Cyclosporine before PCI in Patients with Acute Myocardial Infarction

Susan Kellum, Mercer University College of Pharmacy

Current guidelines for the management of acute myocardial infarction suggest early and successful myocardial reperfusion with the use of fibrinolysis or percutaneous coronary intervention (PCI) as the most effective strategy for improving clinical outcomes.1 According to an article in the New England Journal of Medicine, this restoration of blood flow to the ischemic myocardium can induce injury known as myocardial reperfusion injury, and currently there are no specific treatments that target this.2 A recently published study suggests reperfusion injury contributes to the final infarct size, and cyclosporine could reduce the myocardial infarct size in patients with ST- segment elevation myocardial infarction (STEMI).3

Table 1

Title: Cyclosporine before PCI in Patients with Acute Myocardial Infarction 3
Design Multicenter, double-blind, randomized study; N = 970
Objective To test whether cyclosporine would improve clinical outcomes and prevent adverse left ventricular remodeling
Study Groups Cyclosporine injection group (n = 395) or placebo group (n = 396)
Methods Patients with an acute anterior ST- segment elevation myocardial infarction (STEMI) who were undergoing percutaneous coronary intervention (PCI) within 12 hours after symptom onset received a bolus injection of cyclosporine (administered intravenously at a dose of 2.5 mg per kilogram of body weight) or matching placebo before PCI.
Duration April 2011 to February 2014
Primary Outcome Measure Composite of death from any cause, worsening of heart failure during the initial hospitalization, rehospitalizaiton for heart failure, or adverse left ventricular remodeling at one year

Baseline Characteristics

Table 1. Characteristics of the Patients at Baseline*
Characteristics Cyclosporine
(n = 474)
Control
(n = 495)
Age – yr 60.4 + 13.1 59.5 + 12.7
Male sex – no. (%) 399 (84.2) 396 (80)
Body- mass index 26.9 + 4.3 26.8 + 4.1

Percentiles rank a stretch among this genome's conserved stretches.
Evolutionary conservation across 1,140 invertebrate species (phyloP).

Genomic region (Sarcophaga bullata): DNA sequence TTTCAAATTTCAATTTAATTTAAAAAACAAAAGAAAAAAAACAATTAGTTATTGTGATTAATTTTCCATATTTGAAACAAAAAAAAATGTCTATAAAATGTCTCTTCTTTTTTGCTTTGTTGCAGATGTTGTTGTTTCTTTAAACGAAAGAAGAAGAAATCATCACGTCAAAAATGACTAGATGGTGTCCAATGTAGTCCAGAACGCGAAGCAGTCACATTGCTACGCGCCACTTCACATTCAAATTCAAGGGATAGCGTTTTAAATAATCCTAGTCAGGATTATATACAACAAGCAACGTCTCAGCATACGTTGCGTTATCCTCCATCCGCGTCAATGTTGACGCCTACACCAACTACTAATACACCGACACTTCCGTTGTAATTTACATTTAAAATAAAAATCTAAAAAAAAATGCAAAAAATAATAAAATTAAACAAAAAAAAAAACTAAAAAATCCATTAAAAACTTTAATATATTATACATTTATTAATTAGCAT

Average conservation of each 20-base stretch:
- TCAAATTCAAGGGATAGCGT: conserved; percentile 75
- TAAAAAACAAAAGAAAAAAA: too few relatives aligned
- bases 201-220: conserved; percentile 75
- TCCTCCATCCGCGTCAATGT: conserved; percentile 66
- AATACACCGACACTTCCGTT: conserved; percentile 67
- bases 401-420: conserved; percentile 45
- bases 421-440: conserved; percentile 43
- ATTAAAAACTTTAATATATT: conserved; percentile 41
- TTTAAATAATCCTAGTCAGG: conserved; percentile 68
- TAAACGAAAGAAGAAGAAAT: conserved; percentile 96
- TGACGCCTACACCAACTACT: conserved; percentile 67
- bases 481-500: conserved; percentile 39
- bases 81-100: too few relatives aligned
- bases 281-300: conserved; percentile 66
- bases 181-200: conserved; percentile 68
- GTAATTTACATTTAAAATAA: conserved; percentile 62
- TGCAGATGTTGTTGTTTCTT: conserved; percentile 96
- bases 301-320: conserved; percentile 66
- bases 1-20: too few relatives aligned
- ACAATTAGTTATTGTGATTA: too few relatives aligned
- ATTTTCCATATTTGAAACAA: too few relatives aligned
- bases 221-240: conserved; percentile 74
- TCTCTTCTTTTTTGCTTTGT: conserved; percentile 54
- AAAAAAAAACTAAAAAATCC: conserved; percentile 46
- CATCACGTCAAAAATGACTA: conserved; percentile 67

Current smoking – no. (%) 185 (39) 226 (45.7)
Hypertension – no. (%) 178 (37.6) 183 (37)
Diabetes – no. (%) 65 (13.7) 58 (11.7)
Previous MI – no. (%) 28 (5.9) 26 (5.3)
Previous ischemic heart disease – no. (%) 31 (6.5) 32 (6.5)
*See article for complete list of baseline characteristics
Results The rate of the primary outcome was 59% in the cyclosporine group and 58.1% in control group (odds ratio, 1.04; 95% CI, 0.78 to 1.39; P=0.77). Cyclosporine did not reduce the incidence of the separate clinical components of the primary outcome or other events. No significant difference in the safety profile was observed between the two treatment groups.
Adverse Events Common Adverse Events: N/A
Serious Adverse Events: N/A
Percentage that Discontinued due to Adverse Events: N/A
Study Author Conclusions In patients with anterior STEMI who had been referred for primary PCI, intravenous cyclosporine did not result in better clinical outcomes than those with placebo and did not prevent adverse left ventricular remodeling at one year.

 In this study, adverse left ventricular remodeling was defined as an increase of 15% or more in the left ventricular end-diastolic volume. Patients were followed for twelve months following PCI. A primary outcome event occurred in 233 of 395 patients (59%) in the cyclosporine group and in 230 of 396 (58.1%) in the control group. Adverse left ventricular remodeling occurred in 42.8% of the patients in the cyclosporine group and 40.7% of those in the control group (P = 0.53; CI 0.82 to 1.46). A total of seven patients were lost to follow-up at one year. This study shows administration of cyclosporine did not result in a lower risk of any of the individual components of the combined outcome. 3


References
:

1] Antman EM, Anbe DT, Armstrong PW, et al. ACC/AHA guidelines for the management of patients with ST-elevation myocardial infarction–executive summary: a report of the American College of Cardiology/American Heart Association Task Force on Practice Guidelines (Writing Committee to Revise the 1999 Guidelines for the Management of Patients With Acute Myocardial Infarction). Circulation. 2004;110(5):588-636.

2] Yellon DM, Hausenloy DJ. Myocardial reperfusion injury. N Engl J Med 2007;357:1121-1135

3] Cung TT, Morel O, Cayla G, et al. Cyclosporine before PCI in Patients with Acute Myocardial Infarction. N Engl J Med. 2015

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